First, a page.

Seminar Proposal

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  • Topic: Sex, Gender, Sex ratio
  • Pages : 7 (2070 words )
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  • Published : April 17, 2013
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Seminar Proposal

for

Effective Implementation of

PC & PNDT Act in Delhi

Table of Contents

INTRODUCTION ……………………………………………………………...3

NEED FOR THE SEMINAR…………………………………………………...4

OBJECTIVE, TARGET GROUP……………………………………………….6

TOPIC TO BE DISCUSSED ON THE SEMINAR…………………………….7

PROPOSED VENUE AND DATE FOR THE PROGRAMME………………..8

PROGRAMME SCHEDULE…………………………………………………...8

EXPECTED OUTCOME……………………………………………………….9

BIBLIOGRAPHY………………………………………………………………9

INTRODUCTION:
Sex-ratio, is measured as number of females per thousand males, is one of the most important indicators used for study of population characteristics. The sex-ratio which is highly skewed towards the male child has been a matter of concern for many decades. Demographically, the child sex ratio of 914 (2011 census) does not augur well for the future of the country. Declining number of girls in the population as per the 2011 census indicate that the child sex ratio is adverse for girls and this could lead to serious socio-cultural problems and population imbalances in the country. The high number of ‘missing girls’ is indicative of the poor status of the girl child and of women. While the 2011 Census (provisional) data has shown an improvement in overall sex ratio from 933 in 2001 to 940 females for every 1000 males during the last decade, the number of girls to boys in 0-6 year’s age group fell from 927: 1000 to 914:1000. The most common reasons to explain the consistently low levels of sex ratio are son preference, neglect of the girl child resulting in higher mortality at younger age, female infanticide, female feticide and maternal mortality. One of the reasons attributed to the lesser number of girls in the age group (0-6) is the practice of sex selection. Medical technology has contributed in reinforcing negative patriarchal systems that demand male heirs.[1] It is a social issue for many decades. It has been argued that the benefits of having son in Indian society ✓ Economic Utility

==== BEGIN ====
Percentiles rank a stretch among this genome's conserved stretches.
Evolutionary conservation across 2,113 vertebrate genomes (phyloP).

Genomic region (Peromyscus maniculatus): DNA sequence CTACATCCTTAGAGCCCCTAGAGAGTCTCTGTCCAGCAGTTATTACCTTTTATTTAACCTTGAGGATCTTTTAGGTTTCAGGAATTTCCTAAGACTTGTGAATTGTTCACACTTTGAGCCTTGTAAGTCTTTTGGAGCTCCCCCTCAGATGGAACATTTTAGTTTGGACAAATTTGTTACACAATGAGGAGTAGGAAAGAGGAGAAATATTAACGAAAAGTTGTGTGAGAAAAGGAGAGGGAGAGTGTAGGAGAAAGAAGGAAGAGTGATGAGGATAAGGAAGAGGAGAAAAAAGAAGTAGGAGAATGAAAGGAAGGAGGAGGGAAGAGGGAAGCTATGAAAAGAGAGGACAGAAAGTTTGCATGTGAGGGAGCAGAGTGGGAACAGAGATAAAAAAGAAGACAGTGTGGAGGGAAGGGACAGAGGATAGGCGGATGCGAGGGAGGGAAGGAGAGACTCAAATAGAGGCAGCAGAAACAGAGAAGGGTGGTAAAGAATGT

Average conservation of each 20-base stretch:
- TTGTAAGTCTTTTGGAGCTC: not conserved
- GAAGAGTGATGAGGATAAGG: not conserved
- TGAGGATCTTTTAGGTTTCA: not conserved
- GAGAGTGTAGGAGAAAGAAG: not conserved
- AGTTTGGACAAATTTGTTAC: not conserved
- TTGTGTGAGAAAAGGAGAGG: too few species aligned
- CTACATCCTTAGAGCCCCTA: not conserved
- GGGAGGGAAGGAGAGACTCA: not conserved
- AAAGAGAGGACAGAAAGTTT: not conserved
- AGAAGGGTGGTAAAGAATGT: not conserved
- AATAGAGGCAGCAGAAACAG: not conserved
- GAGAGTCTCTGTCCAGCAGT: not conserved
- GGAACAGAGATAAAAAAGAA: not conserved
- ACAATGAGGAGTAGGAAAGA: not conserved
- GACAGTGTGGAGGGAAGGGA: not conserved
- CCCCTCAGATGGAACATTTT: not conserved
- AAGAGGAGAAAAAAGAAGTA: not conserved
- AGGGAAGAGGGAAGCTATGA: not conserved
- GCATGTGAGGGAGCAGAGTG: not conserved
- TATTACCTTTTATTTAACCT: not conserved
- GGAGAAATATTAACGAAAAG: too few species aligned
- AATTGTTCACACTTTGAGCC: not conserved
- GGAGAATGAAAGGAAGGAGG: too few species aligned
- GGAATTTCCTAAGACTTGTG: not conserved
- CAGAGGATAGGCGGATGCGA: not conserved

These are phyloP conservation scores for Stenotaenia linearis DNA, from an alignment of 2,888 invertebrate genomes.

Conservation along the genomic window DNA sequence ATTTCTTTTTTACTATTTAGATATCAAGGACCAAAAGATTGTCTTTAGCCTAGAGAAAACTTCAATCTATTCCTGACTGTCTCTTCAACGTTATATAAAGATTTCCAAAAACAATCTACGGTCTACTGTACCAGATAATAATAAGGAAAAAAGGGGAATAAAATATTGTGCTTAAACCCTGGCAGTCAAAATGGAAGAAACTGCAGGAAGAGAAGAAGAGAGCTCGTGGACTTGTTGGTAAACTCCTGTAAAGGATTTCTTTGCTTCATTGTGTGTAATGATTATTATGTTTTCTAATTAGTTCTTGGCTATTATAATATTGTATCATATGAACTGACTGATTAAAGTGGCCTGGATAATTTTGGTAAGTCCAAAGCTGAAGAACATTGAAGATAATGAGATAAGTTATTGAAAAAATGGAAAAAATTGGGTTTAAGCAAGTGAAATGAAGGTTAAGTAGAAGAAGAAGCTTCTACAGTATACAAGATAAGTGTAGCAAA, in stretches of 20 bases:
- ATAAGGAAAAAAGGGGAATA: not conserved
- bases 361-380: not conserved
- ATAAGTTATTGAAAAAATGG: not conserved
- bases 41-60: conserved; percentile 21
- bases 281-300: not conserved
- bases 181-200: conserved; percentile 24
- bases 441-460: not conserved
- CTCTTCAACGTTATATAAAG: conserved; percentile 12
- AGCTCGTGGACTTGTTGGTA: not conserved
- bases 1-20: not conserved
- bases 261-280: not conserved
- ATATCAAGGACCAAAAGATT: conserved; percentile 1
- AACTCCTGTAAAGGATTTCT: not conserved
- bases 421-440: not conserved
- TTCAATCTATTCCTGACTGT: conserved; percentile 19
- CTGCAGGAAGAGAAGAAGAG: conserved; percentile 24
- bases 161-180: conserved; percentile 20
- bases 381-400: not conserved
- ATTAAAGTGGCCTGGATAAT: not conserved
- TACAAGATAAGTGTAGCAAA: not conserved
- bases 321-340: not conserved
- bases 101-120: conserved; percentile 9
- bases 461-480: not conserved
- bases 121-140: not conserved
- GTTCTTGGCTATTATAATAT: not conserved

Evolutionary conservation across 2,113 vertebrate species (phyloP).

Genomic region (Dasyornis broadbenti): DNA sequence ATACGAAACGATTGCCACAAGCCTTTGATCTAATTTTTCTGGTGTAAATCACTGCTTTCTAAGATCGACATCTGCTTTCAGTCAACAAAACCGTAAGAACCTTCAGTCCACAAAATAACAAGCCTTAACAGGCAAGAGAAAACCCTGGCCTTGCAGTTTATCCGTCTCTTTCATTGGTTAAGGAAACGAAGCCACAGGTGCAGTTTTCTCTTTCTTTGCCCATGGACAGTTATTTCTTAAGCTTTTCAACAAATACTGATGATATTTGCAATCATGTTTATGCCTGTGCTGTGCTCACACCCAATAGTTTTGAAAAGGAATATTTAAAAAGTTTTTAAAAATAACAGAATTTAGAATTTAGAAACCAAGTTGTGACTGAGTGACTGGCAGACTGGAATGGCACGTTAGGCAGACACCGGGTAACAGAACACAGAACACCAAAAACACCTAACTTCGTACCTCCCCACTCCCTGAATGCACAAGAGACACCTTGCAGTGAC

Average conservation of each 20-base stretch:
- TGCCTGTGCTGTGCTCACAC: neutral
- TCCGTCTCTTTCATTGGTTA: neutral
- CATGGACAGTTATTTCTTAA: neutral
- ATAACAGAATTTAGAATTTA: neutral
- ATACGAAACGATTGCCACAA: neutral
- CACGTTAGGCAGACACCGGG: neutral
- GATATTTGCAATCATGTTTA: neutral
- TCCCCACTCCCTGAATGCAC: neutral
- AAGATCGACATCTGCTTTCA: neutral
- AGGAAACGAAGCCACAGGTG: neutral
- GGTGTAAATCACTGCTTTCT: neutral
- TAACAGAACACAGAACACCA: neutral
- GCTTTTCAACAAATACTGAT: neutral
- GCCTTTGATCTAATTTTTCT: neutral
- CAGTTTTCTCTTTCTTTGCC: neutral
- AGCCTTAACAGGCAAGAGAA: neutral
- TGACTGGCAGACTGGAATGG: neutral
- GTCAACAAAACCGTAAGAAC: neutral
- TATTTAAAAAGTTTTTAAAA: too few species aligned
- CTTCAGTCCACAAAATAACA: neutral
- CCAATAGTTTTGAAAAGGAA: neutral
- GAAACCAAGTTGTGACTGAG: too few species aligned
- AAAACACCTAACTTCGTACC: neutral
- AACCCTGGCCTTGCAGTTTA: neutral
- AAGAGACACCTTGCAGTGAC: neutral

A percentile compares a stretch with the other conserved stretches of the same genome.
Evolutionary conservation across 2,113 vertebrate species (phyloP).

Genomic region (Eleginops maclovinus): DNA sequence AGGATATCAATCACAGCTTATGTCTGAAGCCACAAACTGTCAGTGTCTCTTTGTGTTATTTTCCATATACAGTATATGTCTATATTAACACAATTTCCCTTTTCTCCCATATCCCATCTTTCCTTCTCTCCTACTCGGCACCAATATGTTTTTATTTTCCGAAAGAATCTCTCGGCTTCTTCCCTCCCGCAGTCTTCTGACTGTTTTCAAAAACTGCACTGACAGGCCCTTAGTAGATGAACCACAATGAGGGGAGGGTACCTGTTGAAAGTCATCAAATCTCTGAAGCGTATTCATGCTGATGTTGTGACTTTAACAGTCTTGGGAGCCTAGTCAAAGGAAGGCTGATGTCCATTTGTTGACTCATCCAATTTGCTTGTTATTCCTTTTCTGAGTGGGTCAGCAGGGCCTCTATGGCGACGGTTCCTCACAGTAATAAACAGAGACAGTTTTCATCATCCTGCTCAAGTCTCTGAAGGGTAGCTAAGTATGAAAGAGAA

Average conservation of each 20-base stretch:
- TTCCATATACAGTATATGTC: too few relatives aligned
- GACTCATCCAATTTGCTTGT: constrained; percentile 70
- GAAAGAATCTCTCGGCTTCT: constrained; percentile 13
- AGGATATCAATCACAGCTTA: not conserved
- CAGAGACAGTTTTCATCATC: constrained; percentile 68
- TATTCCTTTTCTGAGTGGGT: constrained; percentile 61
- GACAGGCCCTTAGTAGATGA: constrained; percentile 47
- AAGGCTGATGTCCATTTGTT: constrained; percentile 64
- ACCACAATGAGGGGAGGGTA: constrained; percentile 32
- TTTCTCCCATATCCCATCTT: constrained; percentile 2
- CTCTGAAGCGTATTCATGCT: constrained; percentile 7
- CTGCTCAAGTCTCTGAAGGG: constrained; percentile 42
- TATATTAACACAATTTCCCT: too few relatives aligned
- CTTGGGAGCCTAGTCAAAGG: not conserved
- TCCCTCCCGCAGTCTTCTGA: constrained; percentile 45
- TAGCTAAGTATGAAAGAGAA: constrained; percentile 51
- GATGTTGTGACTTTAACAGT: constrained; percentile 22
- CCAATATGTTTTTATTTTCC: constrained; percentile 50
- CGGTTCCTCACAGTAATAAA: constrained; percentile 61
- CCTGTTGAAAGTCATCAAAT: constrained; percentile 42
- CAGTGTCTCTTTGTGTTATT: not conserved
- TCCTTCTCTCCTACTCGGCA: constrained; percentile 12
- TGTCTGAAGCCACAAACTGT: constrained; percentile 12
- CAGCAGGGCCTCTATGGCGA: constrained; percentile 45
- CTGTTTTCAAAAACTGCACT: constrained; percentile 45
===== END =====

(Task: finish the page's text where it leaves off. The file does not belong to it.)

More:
✓ Socio-cultural utility
✓ Religious utility (daughters are considered economic liability, dowry and system of heavy costs weddings) The Pre-Natal Diagnostic Techniques (PNDT) Act was implemented in 1996 in view of the falling gender ratio, because of the misuse of ultrasonography machines for prenatal gender determination by doctors. An Act to provide for the regulation of the use of pre-natal diagnostic techniques for the purpose of detecting genetic or metabolic disorders or chromosomal abnormalities or certain congenital malformations or sex linked disorders and for the prevention of the misuse of such techniques for the purpose of pre-natal sex determination leading to female feticide; and, for matters connected there with or incidental thereto. The Pre-conception and Pre-natal Diagnostic Techniques (Prohibition of Sex Selection) Act, 1994 has been enacted by the Government of India to: ▪ Prohibit sex selection before or after conception.

▪ Regulate, though does not deny, the use of pre-natal diagnostic techniques including ultrasonography for detecting genetic abnormalities or other sex linked disorders in the fetus. ▪ Allow the use of pre-natal diagnostic techniques including ultrasonography only at registered places and by qualified persons defined under the law. NEED FOR THE SEMINAR:

The Pre-natal Diagnostic Techniques (Regulation and Prevention of Misuse) Act, 1994, was enacted and brought into operation from 1st January, 1996, in order to check female foeticide. Rules have also been framed under the Act. The Act prohibits determination and disclosure of the sex of foetus. It also prohibits any advertisements relating to pre-natal determination of sex and prescribes punishment for its contravention. The person who contravenes the provisions of this Act is punishable with imprisonment and fine. Recently, PNDT Act and...
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